Are you looking to market on Pinterest but not too sure where to start? In this series, I offer eleven guidelines to help you develop a winning Pinterest strategy from scratch.
1) Decide Who Your Core Audience Is
The first thing you need to do when developing a Pinterest strategy is to determine who your audience is and whether your audience is on Pinterest.
To find out if people are interested in what you are selling, type in some search terms that are related to your industry in the Pinterest search bar.
For example, if you happen to be in the banking industry then you may want to type in search terms such as, “money saving tips” or “how to pay down your debt”. Look at the variety of pins that pop up in the search and notice if the first few results have hundreds or thousands of Pinterest repins. If those pins are popular, then there’s an existing audience for your services or products on Pinterest.
If not, that doesn’t mean that Pinterest isn’t right for your business, it just means that you’re venturing into new territory and it may require some time to test it out. You may find success and you may not. But, unfortunately, there’s no guaranteed way to know if your business will take off on Pinterest without at least trying.
My suggestion is to pin at least once a day, which can easily be scheduled using Tailwind, and to give it six months. What you’re looking for is whether referral traffic from Pinterest steadily increases as you pin each week and to see if specific types of pins are generating a lot of repins.
2) Determine Your Goals for Pinterest
What are your initial goals when you are using Pinterest? Is it to drive more e-mail signups? Are you looking to get more sales from Pinterest? Or is your business relatively new so you want people to know you exist?
The most important question you can ask yourself when you are setting up your goals is to ask why that goal is important for your business. You have to ask yourself the tough questions about Pinterest. If you don’t know why it’s important then you shouldn’t measure it.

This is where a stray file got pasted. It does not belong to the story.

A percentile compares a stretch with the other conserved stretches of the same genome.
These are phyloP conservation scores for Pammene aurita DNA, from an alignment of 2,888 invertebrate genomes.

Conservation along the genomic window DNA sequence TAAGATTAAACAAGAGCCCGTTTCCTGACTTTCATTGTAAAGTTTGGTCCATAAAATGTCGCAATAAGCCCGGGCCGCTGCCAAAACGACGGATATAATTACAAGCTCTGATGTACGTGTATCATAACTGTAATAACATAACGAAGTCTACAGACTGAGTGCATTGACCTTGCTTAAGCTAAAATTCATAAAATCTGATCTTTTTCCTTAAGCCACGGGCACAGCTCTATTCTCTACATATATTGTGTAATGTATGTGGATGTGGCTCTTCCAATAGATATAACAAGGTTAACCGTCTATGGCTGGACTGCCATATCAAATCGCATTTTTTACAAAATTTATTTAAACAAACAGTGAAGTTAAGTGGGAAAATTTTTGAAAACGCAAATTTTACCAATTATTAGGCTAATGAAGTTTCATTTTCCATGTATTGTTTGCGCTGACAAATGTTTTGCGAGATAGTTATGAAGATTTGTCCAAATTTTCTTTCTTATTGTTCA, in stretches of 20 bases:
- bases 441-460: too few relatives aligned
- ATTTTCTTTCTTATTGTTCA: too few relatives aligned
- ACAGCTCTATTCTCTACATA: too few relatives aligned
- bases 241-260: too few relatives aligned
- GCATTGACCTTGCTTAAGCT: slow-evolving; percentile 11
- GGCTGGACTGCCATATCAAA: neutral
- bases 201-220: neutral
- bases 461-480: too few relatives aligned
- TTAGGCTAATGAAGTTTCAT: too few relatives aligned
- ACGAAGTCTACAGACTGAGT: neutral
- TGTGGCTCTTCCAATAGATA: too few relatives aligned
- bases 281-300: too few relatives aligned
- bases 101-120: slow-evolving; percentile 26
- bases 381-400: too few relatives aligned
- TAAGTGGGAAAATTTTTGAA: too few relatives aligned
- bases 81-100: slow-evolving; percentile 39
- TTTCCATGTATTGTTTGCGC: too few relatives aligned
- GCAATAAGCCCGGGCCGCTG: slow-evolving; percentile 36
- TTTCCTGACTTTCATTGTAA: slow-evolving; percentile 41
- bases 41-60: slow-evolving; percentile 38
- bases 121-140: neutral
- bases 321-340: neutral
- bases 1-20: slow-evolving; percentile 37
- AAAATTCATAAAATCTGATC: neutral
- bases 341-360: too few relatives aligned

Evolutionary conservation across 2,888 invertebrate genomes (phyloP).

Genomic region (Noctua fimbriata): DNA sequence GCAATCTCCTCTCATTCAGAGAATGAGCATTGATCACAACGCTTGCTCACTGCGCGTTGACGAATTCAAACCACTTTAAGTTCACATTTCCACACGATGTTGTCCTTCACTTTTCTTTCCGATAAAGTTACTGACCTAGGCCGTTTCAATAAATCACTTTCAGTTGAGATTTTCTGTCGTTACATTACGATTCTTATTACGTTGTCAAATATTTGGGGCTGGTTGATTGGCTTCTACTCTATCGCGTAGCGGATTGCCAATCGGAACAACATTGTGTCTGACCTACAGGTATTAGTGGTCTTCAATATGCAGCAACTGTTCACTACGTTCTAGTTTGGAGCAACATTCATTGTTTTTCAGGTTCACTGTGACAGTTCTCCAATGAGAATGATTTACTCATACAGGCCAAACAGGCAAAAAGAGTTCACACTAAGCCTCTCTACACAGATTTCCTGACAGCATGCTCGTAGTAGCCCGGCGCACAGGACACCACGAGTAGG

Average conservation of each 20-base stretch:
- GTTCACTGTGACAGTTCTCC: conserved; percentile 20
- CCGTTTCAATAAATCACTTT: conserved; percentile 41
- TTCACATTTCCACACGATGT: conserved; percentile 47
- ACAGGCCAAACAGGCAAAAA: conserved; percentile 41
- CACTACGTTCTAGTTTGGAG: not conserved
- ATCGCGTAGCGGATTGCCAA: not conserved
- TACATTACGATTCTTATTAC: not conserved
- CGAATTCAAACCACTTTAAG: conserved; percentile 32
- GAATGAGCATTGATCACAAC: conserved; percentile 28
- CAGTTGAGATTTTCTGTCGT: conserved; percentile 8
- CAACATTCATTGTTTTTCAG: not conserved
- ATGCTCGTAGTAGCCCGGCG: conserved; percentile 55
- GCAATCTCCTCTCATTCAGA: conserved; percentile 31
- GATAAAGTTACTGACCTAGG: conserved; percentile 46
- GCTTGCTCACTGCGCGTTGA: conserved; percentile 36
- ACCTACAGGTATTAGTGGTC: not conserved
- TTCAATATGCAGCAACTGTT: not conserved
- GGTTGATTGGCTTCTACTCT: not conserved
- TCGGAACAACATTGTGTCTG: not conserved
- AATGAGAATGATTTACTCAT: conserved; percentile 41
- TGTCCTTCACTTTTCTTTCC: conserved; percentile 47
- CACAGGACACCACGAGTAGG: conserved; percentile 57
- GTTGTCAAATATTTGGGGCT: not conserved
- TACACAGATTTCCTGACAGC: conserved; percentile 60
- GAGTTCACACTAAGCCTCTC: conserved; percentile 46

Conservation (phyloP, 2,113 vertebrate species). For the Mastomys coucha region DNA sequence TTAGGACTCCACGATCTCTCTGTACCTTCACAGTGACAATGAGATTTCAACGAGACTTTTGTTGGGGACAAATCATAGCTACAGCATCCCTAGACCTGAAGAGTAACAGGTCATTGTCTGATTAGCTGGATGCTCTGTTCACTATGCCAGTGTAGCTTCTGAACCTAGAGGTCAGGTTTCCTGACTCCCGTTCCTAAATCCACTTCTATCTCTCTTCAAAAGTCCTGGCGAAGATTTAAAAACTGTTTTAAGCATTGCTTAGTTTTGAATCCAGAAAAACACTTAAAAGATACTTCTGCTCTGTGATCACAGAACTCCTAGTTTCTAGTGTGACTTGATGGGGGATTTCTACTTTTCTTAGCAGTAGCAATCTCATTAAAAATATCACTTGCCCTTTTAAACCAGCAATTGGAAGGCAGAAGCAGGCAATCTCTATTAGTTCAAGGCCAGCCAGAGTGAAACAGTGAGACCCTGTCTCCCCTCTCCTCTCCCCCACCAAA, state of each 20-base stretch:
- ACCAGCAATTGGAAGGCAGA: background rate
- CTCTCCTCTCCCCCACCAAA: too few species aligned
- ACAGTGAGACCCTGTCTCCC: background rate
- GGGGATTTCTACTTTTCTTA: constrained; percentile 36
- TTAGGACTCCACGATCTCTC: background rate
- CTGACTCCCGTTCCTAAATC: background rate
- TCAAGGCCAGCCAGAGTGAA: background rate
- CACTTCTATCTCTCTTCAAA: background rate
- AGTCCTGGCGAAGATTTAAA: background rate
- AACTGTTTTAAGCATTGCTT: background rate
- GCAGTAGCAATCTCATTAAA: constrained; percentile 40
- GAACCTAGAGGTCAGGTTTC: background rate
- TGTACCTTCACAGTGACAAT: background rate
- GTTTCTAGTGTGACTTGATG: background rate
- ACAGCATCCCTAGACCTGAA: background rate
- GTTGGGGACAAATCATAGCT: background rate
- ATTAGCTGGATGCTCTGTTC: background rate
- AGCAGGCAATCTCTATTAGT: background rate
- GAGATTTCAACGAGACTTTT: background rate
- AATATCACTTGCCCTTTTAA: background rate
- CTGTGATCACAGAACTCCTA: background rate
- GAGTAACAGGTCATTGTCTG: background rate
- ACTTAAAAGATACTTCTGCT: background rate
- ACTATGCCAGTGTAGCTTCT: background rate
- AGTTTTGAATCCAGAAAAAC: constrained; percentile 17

Deciding your major goals will help you get clear about the type of pins you want to create, what type of analytics you should look at, and the type of descriptions to use for your pins.
3) Plan Out Your Pinterest Boards
Unlike social networks Twitter and Facebook, where followers can only follow one feed, Pinterest users can follow all your boards (similar to categories) or they may choose to follow specific ones that resonate most with them.
If you create a board titled, “Wedding Dresses” and another board titled “Wedding Flowers” then pinners can choose to follow one or the other or both.
Each board you create should have a different theme and be of interest to your core audience.
You may also have secondary audiences that you want to target, and Pinterest is perfect for that. You can create boards for those secondary audiences.
An example of this is Matador Network. Their core audience is young adults who are interested in learning more about travel and culture. So they create boards that focus on travel tips from pros, traveling to Asia, and Fun World Culture.
But Matador Network also runs a travel journalism school, so they have boards that focus on their travel photography and travel writing school.